With ORAS (Omega Ruby and Alpha Sapphire) coming out later this week, I am excited that I decided to create a Pokeball Cork board how-to craft first for this blog. It is just a lucky coincidence that it happened like this. A fun fact about myself: Pokemon Firered was the first game that I ever owned. Yes, I am a late bloomer when it comes to my gaming geekiness. That hasn’t stop me though, and here I am now creating crafts to help show-off that side of me. I was inspired to make this craft by watching one of my favorite youtubers Mortem3r, who created a do-it-yourself video a while back on a Zelda Cork Board DIY project.
Below is a step-by-step guide of how to create these DIY 8-bit cork boards. You can also watch Mortemer‘s video for the how-to details.
- Cork board
- Acrylic paint
Time: This honestly depends on how detailed you want your cork board to be. For me, it took about 6-8 hours to finish all four pokeballs.
Step 1: Draw the Lines.
Depending on how detailed of a design you pick, you can usually make each pixel of these designs about a square inch. Using your ruler and writing utensil, put a dot on each inch on all sides of the cork board, as shown below.
Now you want to line up your ruler with the dots you put on parallel sides of the cork board and draw a line between them.
Step 2: Creating the shape.
Hopefully by this point you have decided what 8-bit design you want your cork board to look like. If not, that’s okay. Go ahead and take a break from crafting to do a quick search. I suggest looking up perler bead templates for it. There’s a board on my pinterest with a collection of these perler bead templates to help get you started.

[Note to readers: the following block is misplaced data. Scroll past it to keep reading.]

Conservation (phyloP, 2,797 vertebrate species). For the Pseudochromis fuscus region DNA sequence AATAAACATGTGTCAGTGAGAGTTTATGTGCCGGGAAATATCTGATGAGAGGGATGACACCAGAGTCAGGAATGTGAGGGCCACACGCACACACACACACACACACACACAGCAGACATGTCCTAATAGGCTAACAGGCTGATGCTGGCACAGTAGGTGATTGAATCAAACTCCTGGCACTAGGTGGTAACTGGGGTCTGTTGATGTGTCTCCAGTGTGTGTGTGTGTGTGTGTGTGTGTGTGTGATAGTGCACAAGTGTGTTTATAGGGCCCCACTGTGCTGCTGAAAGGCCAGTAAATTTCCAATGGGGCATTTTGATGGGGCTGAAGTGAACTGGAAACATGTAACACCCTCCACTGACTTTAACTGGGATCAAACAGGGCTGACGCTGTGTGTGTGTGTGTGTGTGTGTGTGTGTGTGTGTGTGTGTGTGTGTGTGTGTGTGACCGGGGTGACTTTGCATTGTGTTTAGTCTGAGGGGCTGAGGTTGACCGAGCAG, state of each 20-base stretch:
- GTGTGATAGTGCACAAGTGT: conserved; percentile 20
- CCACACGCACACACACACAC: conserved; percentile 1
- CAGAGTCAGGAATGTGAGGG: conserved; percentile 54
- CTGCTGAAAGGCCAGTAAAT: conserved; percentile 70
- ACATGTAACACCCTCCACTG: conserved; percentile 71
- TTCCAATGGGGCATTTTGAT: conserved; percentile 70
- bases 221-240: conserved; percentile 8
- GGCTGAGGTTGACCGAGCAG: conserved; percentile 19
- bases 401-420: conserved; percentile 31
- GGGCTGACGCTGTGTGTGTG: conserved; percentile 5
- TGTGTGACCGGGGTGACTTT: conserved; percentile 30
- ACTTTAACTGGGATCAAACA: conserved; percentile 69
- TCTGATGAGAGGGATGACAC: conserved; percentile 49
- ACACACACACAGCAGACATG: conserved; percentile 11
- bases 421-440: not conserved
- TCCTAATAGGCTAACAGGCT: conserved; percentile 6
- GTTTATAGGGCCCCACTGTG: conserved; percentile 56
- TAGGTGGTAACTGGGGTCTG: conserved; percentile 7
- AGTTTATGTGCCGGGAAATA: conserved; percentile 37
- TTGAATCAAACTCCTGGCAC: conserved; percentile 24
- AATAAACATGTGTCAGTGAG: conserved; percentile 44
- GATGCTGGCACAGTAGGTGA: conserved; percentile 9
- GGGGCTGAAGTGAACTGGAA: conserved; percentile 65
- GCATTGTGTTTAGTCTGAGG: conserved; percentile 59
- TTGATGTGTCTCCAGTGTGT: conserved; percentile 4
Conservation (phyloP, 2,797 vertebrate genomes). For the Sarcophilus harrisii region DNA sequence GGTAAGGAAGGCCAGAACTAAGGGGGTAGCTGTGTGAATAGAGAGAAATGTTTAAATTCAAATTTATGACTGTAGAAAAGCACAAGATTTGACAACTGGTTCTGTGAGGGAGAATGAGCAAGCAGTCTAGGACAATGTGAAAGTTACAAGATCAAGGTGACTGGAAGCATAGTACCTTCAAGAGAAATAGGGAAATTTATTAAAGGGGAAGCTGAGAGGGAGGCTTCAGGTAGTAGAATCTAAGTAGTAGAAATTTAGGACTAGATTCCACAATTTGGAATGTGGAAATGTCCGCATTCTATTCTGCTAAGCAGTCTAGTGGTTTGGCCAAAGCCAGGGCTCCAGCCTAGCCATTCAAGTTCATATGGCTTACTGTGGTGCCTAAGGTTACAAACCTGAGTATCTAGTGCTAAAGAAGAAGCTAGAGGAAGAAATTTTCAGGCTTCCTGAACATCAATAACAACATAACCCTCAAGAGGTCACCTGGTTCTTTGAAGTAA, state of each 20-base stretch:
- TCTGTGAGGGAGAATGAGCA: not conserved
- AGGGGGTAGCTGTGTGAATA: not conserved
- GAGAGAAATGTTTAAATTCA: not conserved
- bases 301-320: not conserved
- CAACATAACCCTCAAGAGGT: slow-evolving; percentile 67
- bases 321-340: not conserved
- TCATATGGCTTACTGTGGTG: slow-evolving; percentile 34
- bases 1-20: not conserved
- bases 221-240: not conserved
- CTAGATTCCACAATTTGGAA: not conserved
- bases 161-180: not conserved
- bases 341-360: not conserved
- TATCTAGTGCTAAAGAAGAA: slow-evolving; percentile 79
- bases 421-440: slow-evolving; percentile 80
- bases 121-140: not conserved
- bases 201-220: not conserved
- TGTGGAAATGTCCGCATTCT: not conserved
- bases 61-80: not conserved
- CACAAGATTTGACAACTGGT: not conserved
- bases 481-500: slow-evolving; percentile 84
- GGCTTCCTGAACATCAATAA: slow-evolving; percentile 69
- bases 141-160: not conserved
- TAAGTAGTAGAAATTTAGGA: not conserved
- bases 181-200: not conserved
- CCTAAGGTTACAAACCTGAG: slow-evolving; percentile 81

Alright, so now that we have our image, it’s time to “trace it.” What I mean by this is that we will be making the lines thicker where we want to cut. You want to thicken the lines on one side, like shown below.
Step 3: Cutting.
This step is probably the easiest. Go ahead and cut the excess cork board you don’t want off with your scissors.
Step 4: Painting.
Now for the fun part. There are multiple ways to go about doing this part. One way, as Mortemer shown, was flipping the cork board over and eyeballing the painting. The way I did it was by painting over the grid lines that I used to cut. This is the what they ended up looking like all finished.
What I learned from this project:
- Acrylic paint does not hide sharpie or pen marks. I tried both ways just to see if the grid lines could be painted over. My final thoughts are that if you want your 8-bit cork board design to not have the grid lines, just flip over the cork board and paint on that side.
- The simpler the design, the better. If you tried creating a character out of these it could be difficult. However, if you had the cork board squared and then painted the character and a background on it, I’m sure that it would look great!
Edit: I finally put up my Corkboards!